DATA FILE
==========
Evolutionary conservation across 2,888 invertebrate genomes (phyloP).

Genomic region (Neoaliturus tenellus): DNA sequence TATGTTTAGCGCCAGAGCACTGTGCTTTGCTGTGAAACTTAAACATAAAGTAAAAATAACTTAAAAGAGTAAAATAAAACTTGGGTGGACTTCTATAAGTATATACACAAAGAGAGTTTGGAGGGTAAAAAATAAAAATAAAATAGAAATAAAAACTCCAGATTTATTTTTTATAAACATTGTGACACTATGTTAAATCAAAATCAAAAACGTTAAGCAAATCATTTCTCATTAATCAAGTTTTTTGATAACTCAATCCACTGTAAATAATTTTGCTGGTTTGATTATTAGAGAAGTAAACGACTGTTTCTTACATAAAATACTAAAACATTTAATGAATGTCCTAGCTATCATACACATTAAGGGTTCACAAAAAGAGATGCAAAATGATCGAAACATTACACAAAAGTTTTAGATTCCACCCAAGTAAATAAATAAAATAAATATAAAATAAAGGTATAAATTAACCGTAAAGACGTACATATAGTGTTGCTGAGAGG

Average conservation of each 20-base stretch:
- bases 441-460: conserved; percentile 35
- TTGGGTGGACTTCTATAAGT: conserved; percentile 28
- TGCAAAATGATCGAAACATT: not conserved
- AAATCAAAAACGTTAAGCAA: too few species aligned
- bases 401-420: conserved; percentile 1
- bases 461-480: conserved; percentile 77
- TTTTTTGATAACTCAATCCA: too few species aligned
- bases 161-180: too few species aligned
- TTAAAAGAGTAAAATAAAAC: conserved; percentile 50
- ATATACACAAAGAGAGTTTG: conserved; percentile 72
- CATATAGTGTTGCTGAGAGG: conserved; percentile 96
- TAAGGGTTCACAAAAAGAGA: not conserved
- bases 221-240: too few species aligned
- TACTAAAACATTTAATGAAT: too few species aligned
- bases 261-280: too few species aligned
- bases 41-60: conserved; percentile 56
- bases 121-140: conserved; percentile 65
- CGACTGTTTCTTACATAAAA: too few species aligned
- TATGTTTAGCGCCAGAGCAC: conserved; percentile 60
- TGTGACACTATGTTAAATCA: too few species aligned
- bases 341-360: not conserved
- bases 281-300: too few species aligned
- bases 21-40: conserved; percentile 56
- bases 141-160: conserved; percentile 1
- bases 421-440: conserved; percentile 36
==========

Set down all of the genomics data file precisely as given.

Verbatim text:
Evolutionary conservation across 2,888 invertebrate genomes (phyloP).

Genomic region (Neoaliturus tenellus): DNA sequence TATGTTTAGCGCCAGAGCACTGTGCTTTGCTGTGAAACTTAAACATAAAGTAAAAATAACTTAAAAGAGTAAAATAAAACTTGGGTGGACTTCTATAAGTATATACACAAAGAGAGTTTGGAGGGTAAAAAATAAAAATAAAATAGAAATAAAAACTCCAGATTTATTTTTTATAAACATTGTGACACTATGTTAAATCAAAATCAAAAACGTTAAGCAAATCATTTCTCATTAATCAAGTTTTTTGATAACTCAATCCACTGTAAATAATTTTGCTGGTTTGATTATTAGAGAAGTAAACGACTGTTTCTTACATAAAATACTAAAACATTTAATGAATGTCCTAGCTATCATACACATTAAGGGTTCACAAAAAGAGATGCAAAATGATCGAAACATTACACAAAAGTTTTAGATTCCACCCAAGTAAATAAATAAAATAAATATAAAATAAAGGTATAAATTAACCGTAAAGACGTACATATAGTGTTGCTGAGAGG

Average conservation of each 20-base stretch:
- bases 441-460: conserved; percentile 35
- TTGGGTGGACTTCTATAAGT: conserved; percentile 28
- TGCAAAATGATCGAAACATT: not conserved
- AAATCAAAAACGTTAAGCAA: too few species aligned
- bases 401-420: conserved; percentile 1
- bases 461-480: conserved; percentile 77
- TTTTTTGATAACTCAATCCA: too few species aligned
- bases 161-180: too few species aligned
- TTAAAAGAGTAAAATAAAAC: conserved; percentile 50
- ATATACACAAAGAGAGTTTG: conserved; percentile 72
- CATATAGTGTTGCTGAGAGG: conserved; percentile 96
- TAAGGGTTCACAAAAAGAGA: not conserved
- bases 221-240: too few species aligned
- TACTAAAACATTTAATGAAT: too few species aligned
- bases 261-280: too few species aligned
- bases 41-60: conserved; percentile 56
- bases 121-140: conserved; percentile 65
- CGACTGTTTCTTACATAAAA: too few species aligned
- TATGTTTAGCGCCAGAGCAC: conserved; percentile 60
- TGTGACACTATGTTAAATCA: too few species aligned
- bases 341-360: not conserved
- bases 281-300: too few species aligned
- bases 21-40: conserved; percentile 56
- bases 141-160: conserved; percentile 1
- bases 421-440: conserved; percentile 36